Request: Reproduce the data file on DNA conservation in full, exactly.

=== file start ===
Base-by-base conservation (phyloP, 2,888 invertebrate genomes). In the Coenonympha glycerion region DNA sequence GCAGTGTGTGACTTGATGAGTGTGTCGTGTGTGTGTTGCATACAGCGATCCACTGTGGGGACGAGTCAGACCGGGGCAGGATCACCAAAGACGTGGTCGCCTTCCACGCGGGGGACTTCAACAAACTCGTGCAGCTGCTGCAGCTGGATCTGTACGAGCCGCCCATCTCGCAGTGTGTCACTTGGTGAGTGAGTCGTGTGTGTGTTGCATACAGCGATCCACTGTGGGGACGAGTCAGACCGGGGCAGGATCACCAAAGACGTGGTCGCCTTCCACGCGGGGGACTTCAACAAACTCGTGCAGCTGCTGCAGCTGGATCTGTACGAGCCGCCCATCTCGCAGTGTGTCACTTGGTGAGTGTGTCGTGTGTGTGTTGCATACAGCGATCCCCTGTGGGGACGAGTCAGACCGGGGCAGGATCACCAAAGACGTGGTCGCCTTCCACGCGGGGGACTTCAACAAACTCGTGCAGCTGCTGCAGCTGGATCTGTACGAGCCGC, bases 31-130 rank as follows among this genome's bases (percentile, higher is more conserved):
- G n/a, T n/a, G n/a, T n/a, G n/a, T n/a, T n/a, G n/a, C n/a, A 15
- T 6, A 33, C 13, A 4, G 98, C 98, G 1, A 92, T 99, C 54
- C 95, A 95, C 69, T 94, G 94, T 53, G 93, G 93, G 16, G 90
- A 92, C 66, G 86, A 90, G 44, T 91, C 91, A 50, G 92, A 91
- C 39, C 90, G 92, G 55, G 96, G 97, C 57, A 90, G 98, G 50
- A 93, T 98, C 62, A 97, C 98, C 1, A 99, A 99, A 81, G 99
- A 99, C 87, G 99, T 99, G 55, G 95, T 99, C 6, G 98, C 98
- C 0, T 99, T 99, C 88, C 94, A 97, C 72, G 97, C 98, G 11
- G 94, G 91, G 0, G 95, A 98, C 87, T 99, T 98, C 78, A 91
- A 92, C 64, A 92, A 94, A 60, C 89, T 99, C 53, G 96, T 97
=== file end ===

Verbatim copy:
Base-by-base conservation (phyloP, 2,888 invertebrate genomes). In the Coenonympha glycerion region DNA sequence GCAGTGTGTGACTTGATGAGTGTGTCGTGTGTGTGTTGCATACAGCGATCCACTGTGGGGACGAGTCAGACCGGGGCAGGATCACCAAAGACGTGGTCGCCTTCCACGCGGGGGACTTCAACAAACTCGTGCAGCTGCTGCAGCTGGATCTGTACGAGCCGCCCATCTCGCAGTGTGTCACTTGGTGAGTGAGTCGTGTGTGTGTTGCATACAGCGATCCACTGTGGGGACGAGTCAGACCGGGGCAGGATCACCAAAGACGTGGTCGCCTTCCACGCGGGGGACTTCAACAAACTCGTGCAGCTGCTGCAGCTGGATCTGTACGAGCCGCCCATCTCGCAGTGTGTCACTTGGTGAGTGTGTCGTGTGTGTGTTGCATACAGCGATCCCCTGTGGGGACGAGTCAGACCGGGGCAGGATCACCAAAGACGTGGTCGCCTTCCACGCGGGGGACTTCAACAAACTCGTGCAGCTGCTGCAGCTGGATCTGTACGAGCCGC, bases 31-130 rank as follows among this genome's bases (percentile, higher is more conserved):
- G n/a, T n/a, G n/a, T n/a, G n/a, T n/a, T n/a, G n/a, C n/a, A 15
- T 6, A 33, C 13, A 4, G 98, C 98, G 1, A 92, T 99, C 54
- C 95, A 95, C 69, T 94, G 94, T 53, G 93, G 93, G 16, G 90
- A 92, C 66, G 86, A 90, G 44, T 91, C 91, A 50, G 92, A 91
- C 39, C 90, G 92, G 55, G 96, G 97, C 57, A 90, G 98, G 50
- A 93, T 98, C 62, A 97, C 98, C 1, A 99, A 99, A 81, G 99
- A 99, C 87, G 99, T 99, G 55, G 95, T 99, C 6, G 98, C 98
- C 0, T 99, T 99, C 88, C 94, A 97, C 72, G 97, C 98, G 11
- G 94, G 91, G 0, G 95, A 98, C 87, T 99, T 98, C 78, A 91
- A 92, C 64, A 92, A 94, A 60, C 89, T 99, C 53, G 96, T 97